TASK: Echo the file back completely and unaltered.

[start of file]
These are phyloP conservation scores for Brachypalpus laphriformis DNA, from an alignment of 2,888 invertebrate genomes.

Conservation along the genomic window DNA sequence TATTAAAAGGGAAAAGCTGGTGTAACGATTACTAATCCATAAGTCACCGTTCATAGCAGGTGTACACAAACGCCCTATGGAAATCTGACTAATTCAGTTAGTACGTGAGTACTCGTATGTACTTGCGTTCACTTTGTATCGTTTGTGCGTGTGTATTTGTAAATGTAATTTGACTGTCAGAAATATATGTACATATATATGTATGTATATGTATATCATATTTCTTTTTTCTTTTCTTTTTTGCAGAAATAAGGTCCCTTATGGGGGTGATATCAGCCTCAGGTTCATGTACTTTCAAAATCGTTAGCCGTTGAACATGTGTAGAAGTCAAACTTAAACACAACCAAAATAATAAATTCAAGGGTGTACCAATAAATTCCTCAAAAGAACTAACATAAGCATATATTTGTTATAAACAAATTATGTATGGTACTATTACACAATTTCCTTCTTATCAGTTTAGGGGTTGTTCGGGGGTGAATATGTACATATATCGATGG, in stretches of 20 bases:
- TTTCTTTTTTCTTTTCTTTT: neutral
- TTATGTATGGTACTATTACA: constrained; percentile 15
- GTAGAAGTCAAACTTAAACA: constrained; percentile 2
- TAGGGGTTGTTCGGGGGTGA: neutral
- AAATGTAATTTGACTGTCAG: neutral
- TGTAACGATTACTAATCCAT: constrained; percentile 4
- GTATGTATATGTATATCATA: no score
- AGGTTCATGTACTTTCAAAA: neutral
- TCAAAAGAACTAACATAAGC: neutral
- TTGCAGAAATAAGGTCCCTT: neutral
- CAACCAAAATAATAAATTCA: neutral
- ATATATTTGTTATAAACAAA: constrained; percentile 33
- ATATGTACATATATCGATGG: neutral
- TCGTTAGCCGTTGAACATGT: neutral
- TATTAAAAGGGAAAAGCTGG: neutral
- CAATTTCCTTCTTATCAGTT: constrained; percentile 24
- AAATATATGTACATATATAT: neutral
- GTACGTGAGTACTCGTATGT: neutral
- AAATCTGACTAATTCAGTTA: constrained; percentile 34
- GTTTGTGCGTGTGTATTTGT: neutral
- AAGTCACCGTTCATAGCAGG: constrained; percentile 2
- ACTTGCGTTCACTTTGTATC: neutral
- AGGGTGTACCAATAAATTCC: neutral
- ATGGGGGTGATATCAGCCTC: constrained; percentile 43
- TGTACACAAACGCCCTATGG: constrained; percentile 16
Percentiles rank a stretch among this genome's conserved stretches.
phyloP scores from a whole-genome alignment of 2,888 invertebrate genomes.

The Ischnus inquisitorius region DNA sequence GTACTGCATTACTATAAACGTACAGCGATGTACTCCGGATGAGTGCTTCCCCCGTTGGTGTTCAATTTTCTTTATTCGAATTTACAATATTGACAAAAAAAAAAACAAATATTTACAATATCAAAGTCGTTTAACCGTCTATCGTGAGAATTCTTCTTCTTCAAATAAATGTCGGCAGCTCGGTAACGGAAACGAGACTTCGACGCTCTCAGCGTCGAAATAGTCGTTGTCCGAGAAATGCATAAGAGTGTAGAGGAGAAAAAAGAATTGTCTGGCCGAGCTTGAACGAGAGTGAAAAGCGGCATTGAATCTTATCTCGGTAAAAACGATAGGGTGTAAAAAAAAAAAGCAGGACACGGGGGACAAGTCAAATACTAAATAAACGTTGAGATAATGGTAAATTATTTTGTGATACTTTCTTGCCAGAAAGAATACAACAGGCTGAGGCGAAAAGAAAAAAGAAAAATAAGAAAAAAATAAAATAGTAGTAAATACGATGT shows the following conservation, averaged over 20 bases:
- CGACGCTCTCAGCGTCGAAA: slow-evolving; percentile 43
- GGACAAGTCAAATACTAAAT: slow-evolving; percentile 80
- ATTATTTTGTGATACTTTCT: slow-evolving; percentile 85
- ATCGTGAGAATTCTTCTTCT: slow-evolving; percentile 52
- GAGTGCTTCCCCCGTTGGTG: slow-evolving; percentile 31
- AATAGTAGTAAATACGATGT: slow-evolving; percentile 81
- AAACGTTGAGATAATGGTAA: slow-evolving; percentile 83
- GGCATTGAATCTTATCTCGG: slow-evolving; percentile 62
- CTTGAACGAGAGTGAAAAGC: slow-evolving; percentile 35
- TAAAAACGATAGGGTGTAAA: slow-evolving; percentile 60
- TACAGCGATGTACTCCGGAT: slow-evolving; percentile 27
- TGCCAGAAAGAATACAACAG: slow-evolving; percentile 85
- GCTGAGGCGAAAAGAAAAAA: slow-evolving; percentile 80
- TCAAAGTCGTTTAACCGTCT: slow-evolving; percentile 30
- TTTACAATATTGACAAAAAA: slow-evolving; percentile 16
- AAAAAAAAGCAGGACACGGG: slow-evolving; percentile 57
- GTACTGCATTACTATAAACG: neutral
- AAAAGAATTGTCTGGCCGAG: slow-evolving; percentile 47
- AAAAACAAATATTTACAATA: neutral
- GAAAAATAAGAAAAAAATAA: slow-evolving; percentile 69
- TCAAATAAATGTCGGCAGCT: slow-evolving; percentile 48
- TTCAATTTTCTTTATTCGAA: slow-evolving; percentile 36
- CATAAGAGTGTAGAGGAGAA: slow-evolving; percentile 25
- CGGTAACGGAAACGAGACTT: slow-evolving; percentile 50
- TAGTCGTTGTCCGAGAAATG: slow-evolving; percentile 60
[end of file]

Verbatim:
These are phyloP conservation scores for Brachypalpus laphriformis DNA, from an alignment of 2,888 invertebrate genomes.

Conservation along the genomic window DNA sequence TATTAAAAGGGAAAAGCTGGTGTAACGATTACTAATCCATAAGTCACCGTTCATAGCAGGTGTACACAAACGCCCTATGGAAATCTGACTAATTCAGTTAGTACGTGAGTACTCGTATGTACTTGCGTTCACTTTGTATCGTTTGTGCGTGTGTATTTGTAAATGTAATTTGACTGTCAGAAATATATGTACATATATATGTATGTATATGTATATCATATTTCTTTTTTCTTTTCTTTTTTGCAGAAATAAGGTCCCTTATGGGGGTGATATCAGCCTCAGGTTCATGTACTTTCAAAATCGTTAGCCGTTGAACATGTGTAGAAGTCAAACTTAAACACAACCAAAATAATAAATTCAAGGGTGTACCAATAAATTCCTCAAAAGAACTAACATAAGCATATATTTGTTATAAACAAATTATGTATGGTACTATTACACAATTTCCTTCTTATCAGTTTAGGGGTTGTTCGGGGGTGAATATGTACATATATCGATGG, in stretches of 20 bases:
- TTTCTTTTTTCTTTTCTTTT: neutral
- TTATGTATGGTACTATTACA: constrained; percentile 15
- GTAGAAGTCAAACTTAAACA: constrained; percentile 2
- TAGGGGTTGTTCGGGGGTGA: neutral
- AAATGTAATTTGACTGTCAG: neutral
- TGTAACGATTACTAATCCAT: constrained; percentile 4
- GTATGTATATGTATATCATA: no score
- AGGTTCATGTACTTTCAAAA: neutral
- TCAAAAGAACTAACATAAGC: neutral
- TTGCAGAAATAAGGTCCCTT: neutral
- CAACCAAAATAATAAATTCA: neutral
- ATATATTTGTTATAAACAAA: constrained; percentile 33
- ATATGTACATATATCGATGG: neutral
- TCGTTAGCCGTTGAACATGT: neutral
- TATTAAAAGGGAAAAGCTGG: neutral
- CAATTTCCTTCTTATCAGTT: constrained; percentile 24
- AAATATATGTACATATATAT: neutral
- GTACGTGAGTACTCGTATGT: neutral
- AAATCTGACTAATTCAGTTA: constrained; percentile 34
- GTTTGTGCGTGTGTATTTGT: neutral
- AAGTCACCGTTCATAGCAGG: constrained; percentile 2
- ACTTGCGTTCACTTTGTATC: neutral
- AGGGTGTACCAATAAATTCC: neutral
- ATGGGGGTGATATCAGCCTC: constrained; percentile 43
- TGTACACAAACGCCCTATGG: constrained; percentile 16
Percentiles rank a stretch among this genome's conserved stretches.
phyloP scores from a whole-genome alignment of 2,888 invertebrate genomes.

The Ischnus inquisitorius region DNA sequence GTACTGCATTACTATAAACGTACAGCGATGTACTCCGGATGAGTGCTTCCCCCGTTGGTGTTCAATTTTCTTTATTCGAATTTACAATATTGACAAAAAAAAAAACAAATATTTACAATATCAAAGTCGTTTAACCGTCTATCGTGAGAATTCTTCTTCTTCAAATAAATGTCGGCAGCTCGGTAACGGAAACGAGACTTCGACGCTCTCAGCGTCGAAATAGTCGTTGTCCGAGAAATGCATAAGAGTGTAGAGGAGAAAAAAGAATTGTCTGGCCGAGCTTGAACGAGAGTGAAAAGCGGCATTGAATCTTATCTCGGTAAAAACGATAGGGTGTAAAAAAAAAAAGCAGGACACGGGGGACAAGTCAAATACTAAATAAACGTTGAGATAATGGTAAATTATTTTGTGATACTTTCTTGCCAGAAAGAATACAACAGGCTGAGGCGAAAAGAAAAAAGAAAAATAAGAAAAAAATAAAATAGTAGTAAATACGATGT shows the following conservation, averaged over 20 bases:
- CGACGCTCTCAGCGTCGAAA: slow-evolving; percentile 43
- GGACAAGTCAAATACTAAAT: slow-evolving; percentile 80
- ATTATTTTGTGATACTTTCT: slow-evolving; percentile 85
- ATCGTGAGAATTCTTCTTCT: slow-evolving; percentile 52
- GAGTGCTTCCCCCGTTGGTG: slow-evolving; percentile 31
- AATAGTAGTAAATACGATGT: slow-evolving; percentile 81
- AAACGTTGAGATAATGGTAA: slow-evolving; percentile 83
- GGCATTGAATCTTATCTCGG: slow-evolving; percentile 62
- CTTGAACGAGAGTGAAAAGC: slow-evolving; percentile 35
- TAAAAACGATAGGGTGTAAA: slow-evolving; percentile 60
- TACAGCGATGTACTCCGGAT: slow-evolving; percentile 27
- TGCCAGAAAGAATACAACAG: slow-evolving; percentile 85
- GCTGAGGCGAAAAGAAAAAA: slow-evolving; percentile 80
- TCAAAGTCGTTTAACCGTCT: slow-evolving; percentile 30
- TTTACAATATTGACAAAAAA: slow-evolving; percentile 16
- AAAAAAAAGCAGGACACGGG: slow-evolving; percentile 57
- GTACTGCATTACTATAAACG: neutral
- AAAAGAATTGTCTGGCCGAG: slow-evolving; percentile 47
- AAAAACAAATATTTACAATA: neutral
- GAAAAATAAGAAAAAAATAA: slow-evolving; percentile 69
- TCAAATAAATGTCGGCAGCT: slow-evolving; percentile 48
- TTCAATTTTCTTTATTCGAA: slow-evolving; percentile 36
- CATAAGAGTGTAGAGGAGAA: slow-evolving; percentile 25
- CGGTAACGGAAACGAGACTT: slow-evolving; percentile 50
- TAGTCGTTGTCCGAGAAATG: slow-evolving; percentile 60